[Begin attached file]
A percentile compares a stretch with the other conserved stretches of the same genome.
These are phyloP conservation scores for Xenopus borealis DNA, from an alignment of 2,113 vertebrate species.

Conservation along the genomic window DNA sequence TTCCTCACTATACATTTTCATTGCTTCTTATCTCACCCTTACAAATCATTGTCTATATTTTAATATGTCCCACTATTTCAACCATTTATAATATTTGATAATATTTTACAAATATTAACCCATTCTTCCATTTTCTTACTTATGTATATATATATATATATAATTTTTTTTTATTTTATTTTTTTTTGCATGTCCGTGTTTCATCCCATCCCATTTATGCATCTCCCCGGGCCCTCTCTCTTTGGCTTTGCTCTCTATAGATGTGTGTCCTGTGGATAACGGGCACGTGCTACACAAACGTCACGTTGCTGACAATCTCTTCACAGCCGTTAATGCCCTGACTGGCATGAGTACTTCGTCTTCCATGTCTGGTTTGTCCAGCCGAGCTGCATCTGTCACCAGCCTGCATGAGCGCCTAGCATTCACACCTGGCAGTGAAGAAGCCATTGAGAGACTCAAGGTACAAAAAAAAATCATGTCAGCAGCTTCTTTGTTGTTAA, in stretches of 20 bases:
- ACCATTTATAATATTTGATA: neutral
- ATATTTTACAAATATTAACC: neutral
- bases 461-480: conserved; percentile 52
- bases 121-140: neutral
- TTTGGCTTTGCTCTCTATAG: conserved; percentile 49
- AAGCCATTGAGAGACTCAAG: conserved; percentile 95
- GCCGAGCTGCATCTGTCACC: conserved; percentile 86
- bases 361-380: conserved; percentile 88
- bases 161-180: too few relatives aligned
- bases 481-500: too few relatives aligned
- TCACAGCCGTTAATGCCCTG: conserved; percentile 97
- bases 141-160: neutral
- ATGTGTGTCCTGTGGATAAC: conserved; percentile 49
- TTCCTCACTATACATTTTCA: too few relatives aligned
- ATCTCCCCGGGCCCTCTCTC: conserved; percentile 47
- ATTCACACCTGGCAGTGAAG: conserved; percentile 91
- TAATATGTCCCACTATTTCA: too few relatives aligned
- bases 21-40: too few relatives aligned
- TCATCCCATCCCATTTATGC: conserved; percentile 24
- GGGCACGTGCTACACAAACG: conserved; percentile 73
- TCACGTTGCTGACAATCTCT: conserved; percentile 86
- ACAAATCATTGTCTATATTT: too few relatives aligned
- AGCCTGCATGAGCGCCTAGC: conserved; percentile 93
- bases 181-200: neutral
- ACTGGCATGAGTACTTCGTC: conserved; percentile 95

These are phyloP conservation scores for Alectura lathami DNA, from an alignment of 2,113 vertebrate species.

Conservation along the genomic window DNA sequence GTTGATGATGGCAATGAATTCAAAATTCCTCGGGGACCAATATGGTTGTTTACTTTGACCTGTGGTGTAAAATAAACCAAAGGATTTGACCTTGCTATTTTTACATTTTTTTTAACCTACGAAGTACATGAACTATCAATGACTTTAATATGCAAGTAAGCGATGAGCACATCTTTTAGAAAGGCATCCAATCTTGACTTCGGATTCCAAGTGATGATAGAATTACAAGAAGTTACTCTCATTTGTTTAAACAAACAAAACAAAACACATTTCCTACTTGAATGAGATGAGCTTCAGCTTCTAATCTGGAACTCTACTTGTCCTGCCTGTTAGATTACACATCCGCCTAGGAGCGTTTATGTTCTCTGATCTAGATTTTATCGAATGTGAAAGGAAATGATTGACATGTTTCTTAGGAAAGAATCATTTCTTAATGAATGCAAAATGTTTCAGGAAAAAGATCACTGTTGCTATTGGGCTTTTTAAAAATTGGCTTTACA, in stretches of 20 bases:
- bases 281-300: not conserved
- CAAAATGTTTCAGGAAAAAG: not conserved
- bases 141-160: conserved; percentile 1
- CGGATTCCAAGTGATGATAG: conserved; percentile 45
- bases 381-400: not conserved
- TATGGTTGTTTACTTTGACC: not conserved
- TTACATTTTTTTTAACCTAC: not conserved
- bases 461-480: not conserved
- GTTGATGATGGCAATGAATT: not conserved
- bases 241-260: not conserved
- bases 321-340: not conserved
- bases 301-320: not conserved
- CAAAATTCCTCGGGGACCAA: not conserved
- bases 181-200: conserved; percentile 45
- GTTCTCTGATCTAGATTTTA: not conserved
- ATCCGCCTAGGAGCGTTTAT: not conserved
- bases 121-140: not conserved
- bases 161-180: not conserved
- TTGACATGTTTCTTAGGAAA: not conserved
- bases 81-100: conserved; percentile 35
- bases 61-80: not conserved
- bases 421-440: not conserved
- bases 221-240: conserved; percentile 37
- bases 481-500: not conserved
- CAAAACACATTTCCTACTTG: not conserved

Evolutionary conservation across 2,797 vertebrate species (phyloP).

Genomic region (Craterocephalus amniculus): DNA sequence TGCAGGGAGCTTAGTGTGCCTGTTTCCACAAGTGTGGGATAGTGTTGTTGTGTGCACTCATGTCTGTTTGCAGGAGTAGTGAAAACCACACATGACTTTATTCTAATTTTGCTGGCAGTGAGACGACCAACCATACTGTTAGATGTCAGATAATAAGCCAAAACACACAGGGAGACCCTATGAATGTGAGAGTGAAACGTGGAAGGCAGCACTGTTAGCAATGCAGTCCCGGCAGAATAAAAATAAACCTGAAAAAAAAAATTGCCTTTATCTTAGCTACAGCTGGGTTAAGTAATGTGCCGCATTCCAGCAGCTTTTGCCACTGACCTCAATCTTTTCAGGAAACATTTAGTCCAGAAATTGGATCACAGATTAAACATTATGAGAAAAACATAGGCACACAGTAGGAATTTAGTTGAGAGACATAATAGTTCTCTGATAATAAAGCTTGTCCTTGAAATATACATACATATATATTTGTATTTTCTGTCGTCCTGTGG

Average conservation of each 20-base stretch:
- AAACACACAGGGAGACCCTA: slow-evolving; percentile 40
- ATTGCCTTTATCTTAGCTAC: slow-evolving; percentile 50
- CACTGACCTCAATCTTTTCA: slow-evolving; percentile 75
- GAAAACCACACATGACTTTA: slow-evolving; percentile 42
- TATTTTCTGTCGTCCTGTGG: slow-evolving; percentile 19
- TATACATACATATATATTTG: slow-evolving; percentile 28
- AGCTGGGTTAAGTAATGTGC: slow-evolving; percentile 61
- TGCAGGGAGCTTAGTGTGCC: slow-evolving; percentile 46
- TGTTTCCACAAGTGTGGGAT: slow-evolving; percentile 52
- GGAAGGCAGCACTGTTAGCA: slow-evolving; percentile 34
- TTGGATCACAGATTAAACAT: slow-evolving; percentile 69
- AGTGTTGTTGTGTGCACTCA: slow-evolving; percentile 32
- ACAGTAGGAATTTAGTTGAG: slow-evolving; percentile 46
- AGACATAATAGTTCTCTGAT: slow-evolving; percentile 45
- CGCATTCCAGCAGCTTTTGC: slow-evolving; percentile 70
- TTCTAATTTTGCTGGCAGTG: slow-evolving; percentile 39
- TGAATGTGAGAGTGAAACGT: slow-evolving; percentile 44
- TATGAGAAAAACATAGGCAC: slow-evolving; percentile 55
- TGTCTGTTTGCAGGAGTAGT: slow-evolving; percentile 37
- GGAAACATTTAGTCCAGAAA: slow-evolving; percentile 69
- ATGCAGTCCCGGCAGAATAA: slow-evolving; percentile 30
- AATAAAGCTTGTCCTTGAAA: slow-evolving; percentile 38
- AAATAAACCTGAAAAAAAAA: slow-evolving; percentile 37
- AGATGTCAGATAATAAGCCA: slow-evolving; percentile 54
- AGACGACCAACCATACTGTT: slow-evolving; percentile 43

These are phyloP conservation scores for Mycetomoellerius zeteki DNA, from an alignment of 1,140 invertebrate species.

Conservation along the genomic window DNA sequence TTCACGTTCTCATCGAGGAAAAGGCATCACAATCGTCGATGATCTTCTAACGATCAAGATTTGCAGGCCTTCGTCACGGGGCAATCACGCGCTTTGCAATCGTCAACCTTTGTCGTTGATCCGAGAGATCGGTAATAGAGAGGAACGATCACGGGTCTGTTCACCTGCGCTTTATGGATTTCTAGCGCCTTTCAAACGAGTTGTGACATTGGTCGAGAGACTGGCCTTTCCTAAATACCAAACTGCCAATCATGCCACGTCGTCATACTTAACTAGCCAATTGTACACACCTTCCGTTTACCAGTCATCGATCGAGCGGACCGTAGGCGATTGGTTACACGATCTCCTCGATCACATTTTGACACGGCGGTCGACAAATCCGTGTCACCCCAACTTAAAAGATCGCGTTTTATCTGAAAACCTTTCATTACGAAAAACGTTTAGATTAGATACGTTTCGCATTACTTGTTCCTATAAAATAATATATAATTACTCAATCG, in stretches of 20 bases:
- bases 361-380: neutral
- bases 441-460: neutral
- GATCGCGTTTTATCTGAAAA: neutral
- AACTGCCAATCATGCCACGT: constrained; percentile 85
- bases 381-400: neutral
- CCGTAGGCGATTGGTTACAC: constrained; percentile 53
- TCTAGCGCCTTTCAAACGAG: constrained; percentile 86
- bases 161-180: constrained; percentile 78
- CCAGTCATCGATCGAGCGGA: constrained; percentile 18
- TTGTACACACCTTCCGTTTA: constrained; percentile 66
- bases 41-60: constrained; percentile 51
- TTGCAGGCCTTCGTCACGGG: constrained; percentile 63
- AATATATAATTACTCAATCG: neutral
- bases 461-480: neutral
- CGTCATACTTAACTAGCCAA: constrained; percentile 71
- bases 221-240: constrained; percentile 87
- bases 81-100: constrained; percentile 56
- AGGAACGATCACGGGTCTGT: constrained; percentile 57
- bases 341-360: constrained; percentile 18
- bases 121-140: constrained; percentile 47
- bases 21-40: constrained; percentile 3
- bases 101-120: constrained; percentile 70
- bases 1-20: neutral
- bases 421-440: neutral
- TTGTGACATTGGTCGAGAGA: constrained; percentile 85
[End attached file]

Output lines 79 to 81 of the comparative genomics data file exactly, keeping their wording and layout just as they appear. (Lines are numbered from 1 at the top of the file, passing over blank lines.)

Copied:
- ATGCAGTCCCGGCAGAATAA: slow-evolving; percentile 30
- AATAAAGCTTGTCCTTGAAA: slow-evolving; percentile 38
- AAATAAACCTGAAAAAAAAA: slow-evolving; percentile 37